Why the Experience Must Be Branded
“No experience necessary.”
A phrase that appeals to 16-year-old jobseekers, and to lazy retail brand marketers who have simply given up.
If we in the retail industry have learned one thing over the past five years, it’s that the shopper is now the boss. Thanks to new technology and old-fashioned chutzpah, she is informed, opinionated, well connected and particular. Her needs and desires are the driving forces behind the progression of retail brand marketing. Today, what the shopper seeks is not just a product, but the “event” of procuring that product as well.
She wants an experience.
Smart retail marketers will make sure that that experience is branded.
Recently I’ve written about shopper experience and the theories of branding. The retail brand experience is where the pieces come together.
This isn’t word play. A basic retail experience is something so broad as to include anything at all that may happen to the shopper while she’s making a transaction. It is the word “brand” in “retail brand experience” that transforms the concept, evolving a generic store interaction into a shopper-pleasing showcase of attributes and emotional depth.
Basically, in today’s retail environment, a shopper experience isn’t enough. A shopper should know who is behind the experience, or else how will she know who to thank (and who to be loyal to)? A brand experience has identity and provenance, engaging and rewarding the shopper with access, information, exclusivity, introductions, entertainment and satisfaction.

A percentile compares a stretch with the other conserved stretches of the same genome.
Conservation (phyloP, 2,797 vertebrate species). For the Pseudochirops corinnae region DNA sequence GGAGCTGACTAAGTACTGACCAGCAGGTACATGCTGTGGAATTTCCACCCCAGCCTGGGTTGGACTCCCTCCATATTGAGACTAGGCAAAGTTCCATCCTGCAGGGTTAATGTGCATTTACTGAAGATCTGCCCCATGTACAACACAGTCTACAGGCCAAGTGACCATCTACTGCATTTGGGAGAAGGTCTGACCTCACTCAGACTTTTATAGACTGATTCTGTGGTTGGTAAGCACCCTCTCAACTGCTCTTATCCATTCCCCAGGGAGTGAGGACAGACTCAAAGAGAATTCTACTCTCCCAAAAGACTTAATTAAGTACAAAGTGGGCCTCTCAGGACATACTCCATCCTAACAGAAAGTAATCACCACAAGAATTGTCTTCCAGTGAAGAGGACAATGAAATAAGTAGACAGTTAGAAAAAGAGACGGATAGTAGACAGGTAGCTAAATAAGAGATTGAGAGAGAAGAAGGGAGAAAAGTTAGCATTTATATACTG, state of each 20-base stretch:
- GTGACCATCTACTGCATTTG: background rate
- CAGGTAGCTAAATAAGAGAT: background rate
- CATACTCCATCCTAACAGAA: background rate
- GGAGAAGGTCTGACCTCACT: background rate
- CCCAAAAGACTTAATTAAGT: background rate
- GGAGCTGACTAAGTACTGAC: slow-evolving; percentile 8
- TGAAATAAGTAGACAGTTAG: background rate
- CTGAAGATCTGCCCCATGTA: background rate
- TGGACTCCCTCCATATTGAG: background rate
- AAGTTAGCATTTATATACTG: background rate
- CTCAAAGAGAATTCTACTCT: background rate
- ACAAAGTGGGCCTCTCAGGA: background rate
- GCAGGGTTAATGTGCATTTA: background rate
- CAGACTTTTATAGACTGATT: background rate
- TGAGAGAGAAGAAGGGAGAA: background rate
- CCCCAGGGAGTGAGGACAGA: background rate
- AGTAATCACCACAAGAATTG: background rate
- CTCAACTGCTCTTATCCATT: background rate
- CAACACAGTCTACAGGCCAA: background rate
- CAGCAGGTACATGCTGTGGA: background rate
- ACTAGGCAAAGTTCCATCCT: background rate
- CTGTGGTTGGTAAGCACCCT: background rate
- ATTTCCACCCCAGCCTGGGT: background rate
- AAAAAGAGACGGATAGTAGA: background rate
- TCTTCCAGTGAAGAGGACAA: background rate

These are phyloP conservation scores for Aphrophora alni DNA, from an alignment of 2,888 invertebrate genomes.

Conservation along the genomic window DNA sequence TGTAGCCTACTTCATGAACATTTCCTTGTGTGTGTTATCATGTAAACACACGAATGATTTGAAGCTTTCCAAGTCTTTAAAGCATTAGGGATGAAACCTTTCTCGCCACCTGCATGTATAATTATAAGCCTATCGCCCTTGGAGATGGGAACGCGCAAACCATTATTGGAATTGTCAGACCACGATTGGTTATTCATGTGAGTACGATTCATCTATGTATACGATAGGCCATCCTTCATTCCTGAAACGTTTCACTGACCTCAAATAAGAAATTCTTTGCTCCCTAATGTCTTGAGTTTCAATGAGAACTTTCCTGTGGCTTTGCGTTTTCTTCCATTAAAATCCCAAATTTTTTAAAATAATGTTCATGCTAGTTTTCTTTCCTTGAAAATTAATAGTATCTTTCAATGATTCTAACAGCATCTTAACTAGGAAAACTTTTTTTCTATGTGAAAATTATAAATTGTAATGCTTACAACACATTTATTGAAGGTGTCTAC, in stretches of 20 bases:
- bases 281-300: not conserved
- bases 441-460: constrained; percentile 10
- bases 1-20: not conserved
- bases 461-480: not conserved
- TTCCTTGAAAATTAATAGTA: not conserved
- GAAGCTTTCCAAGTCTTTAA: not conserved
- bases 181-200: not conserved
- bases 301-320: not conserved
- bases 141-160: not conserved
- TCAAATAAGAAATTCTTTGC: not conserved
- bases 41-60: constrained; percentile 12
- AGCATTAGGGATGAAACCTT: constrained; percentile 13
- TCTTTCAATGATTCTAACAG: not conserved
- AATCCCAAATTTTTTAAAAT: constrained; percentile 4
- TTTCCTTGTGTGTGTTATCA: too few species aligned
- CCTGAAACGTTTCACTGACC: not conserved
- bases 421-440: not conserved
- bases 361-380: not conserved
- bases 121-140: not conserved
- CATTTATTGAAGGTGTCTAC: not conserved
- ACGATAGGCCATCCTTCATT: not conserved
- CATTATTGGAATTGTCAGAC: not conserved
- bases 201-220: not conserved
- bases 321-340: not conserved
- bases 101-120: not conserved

A great retail brand experience is distinctive and incomparable. It is ownable and unique; no other company could deliver the specific moment in this specific way at this specific time.
How can a brand put its signature on a shopper experience?
Display authentic personality. Don’t hold back. The shopper wants to know “who” she’s dealing with. The brand has its own style and outlook; they must be expressed. What’s the tone? Charming? Super-casual? Down-home? Sophisticated? Urban Outfitters is not Nordstrom, nor should it be.
Be intimate. Strive, in the brand’s unique way, to make the experience as personalized as possible for the shopper.
Strategically link the experience to the brand. Create experiences that make sense for the brand. A community circus that’s ideal for Wal-Mart would feel wrong if presented by Swarovski.
Commit to a voice. The shopper expects the personality of the brand to shine through in its voice. Vocabulary, formality, complexity and style should be consistent and personality-driven. Whole Foods has a great voice.
Activate a feedback mechanism. These experiences should be relationship builders. To facilitate dialogue between brand and shopper, every experience should have some kind of feedback mechanism. The shopper wants to have a voice. Be the company that gives her one. Of course, the mechanism – whether a shabby chic suggestion box in Anthropologie or a touchscreen in Best Buy – must reflect the brand personality.
Activate social media. Surround the shopper in the experience. This means extending it to social media. Give her opportunities to share her opinions, display her expertise and good taste, be a maven, connect with friends, seek advice and share news. Sephora is brilliant at this.